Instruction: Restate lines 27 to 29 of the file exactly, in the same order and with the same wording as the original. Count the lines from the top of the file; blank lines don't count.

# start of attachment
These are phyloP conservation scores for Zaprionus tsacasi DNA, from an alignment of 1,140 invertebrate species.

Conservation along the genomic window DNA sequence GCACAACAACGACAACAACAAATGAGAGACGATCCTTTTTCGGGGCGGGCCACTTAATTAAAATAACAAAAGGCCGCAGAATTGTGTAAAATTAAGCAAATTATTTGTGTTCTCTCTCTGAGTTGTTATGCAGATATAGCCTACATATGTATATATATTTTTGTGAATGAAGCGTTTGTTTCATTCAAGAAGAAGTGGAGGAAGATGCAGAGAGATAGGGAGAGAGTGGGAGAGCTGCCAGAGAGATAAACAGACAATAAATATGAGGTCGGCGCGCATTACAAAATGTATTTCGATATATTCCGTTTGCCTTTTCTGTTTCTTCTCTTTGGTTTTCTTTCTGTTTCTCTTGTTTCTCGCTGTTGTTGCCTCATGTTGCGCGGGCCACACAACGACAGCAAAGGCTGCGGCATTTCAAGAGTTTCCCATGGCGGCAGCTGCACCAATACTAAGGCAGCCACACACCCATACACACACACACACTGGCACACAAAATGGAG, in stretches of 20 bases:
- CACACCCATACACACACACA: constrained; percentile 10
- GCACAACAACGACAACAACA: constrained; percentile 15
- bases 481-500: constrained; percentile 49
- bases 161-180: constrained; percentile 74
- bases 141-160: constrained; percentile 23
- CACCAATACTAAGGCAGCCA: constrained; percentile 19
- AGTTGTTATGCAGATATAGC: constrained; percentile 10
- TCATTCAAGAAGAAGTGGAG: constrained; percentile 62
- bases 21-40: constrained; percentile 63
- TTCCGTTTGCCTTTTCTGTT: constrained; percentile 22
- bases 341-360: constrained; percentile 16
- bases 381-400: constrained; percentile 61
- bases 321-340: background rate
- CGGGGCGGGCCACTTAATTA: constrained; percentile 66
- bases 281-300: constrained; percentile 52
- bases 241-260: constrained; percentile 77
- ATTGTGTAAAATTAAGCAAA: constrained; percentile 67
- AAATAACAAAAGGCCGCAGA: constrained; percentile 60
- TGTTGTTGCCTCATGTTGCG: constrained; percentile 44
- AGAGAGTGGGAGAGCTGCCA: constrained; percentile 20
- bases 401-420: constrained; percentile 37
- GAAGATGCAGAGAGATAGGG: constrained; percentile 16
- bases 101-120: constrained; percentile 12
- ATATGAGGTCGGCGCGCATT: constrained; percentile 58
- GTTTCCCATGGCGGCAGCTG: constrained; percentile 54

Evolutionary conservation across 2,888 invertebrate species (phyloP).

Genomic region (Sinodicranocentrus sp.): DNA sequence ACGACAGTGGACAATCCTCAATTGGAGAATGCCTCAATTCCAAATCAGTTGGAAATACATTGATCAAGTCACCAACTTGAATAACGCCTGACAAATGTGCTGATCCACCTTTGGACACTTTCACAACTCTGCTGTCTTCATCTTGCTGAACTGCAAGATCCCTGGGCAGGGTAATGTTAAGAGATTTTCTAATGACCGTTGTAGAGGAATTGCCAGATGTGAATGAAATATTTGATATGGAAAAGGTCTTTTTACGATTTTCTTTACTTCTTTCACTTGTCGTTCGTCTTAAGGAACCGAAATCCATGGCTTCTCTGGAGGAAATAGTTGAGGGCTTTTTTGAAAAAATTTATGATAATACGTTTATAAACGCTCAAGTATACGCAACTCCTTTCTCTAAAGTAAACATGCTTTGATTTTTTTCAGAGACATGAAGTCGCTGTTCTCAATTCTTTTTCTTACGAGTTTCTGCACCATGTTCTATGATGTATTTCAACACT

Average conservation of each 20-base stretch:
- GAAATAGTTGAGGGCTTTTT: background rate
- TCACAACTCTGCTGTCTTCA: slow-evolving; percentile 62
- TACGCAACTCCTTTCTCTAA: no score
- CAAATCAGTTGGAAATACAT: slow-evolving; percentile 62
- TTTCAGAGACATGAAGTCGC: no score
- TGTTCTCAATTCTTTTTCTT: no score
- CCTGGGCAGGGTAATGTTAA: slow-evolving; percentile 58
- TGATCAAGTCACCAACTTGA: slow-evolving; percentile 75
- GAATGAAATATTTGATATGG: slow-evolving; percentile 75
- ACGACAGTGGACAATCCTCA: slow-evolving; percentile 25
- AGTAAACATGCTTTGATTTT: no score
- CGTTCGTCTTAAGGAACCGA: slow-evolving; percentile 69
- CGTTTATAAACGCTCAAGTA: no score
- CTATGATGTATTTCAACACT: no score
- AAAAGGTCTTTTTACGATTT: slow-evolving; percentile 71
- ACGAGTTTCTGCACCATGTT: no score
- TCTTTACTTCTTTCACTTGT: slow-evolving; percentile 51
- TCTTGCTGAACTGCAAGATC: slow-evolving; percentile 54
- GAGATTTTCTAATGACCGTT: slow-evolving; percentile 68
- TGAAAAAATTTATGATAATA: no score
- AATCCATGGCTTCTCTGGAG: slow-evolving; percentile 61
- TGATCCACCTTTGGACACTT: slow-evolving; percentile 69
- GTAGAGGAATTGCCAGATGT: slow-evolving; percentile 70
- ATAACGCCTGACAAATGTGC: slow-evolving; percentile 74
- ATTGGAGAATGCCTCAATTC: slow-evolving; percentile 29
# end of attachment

- GTTTCCCATGGCGGCAGCTG: constrained; percentile 54

Evolutionary conservation across 2,888 invertebrate species (phyloP).

Genomic region (Sinodicranocentrus sp.): DNA sequence ACGACAGTGGACAATCCTCAATTGGAGAATGCCTCAATTCCAAATCAGTTGGAAATACATTGATCAAGTCACCAACTTGAATAACGCCTGACAAATGTGCTGATCCACCTTTGGACACTTTCACAACTCTGCTGTCTTCATCTTGCTGAACTGCAAGATCCCTGGGCAGGGTAATGTTAAGAGATTTTCTAATGACCGTTGTAGAGGAATTGCCAGATGTGAATGAAATATTTGATATGGAAAAGGTCTTTTTACGATTTTCTTTACTTCTTTCACTTGTCGTTCGTCTTAAGGAACCGAAATCCATGGCTTCTCTGGAGGAAATAGTTGAGGGCTTTTTTGAAAAAATTTATGATAATACGTTTATAAACGCTCAAGTATACGCAACTCCTTTCTCTAAAGTAAACATGCTTTGATTTTTTTCAGAGACATGAAGTCGCTGTTCTCAATTCTTTTTCTTACGAGTTTCTGCACCATGTTCTATGATGTATTTCAACACT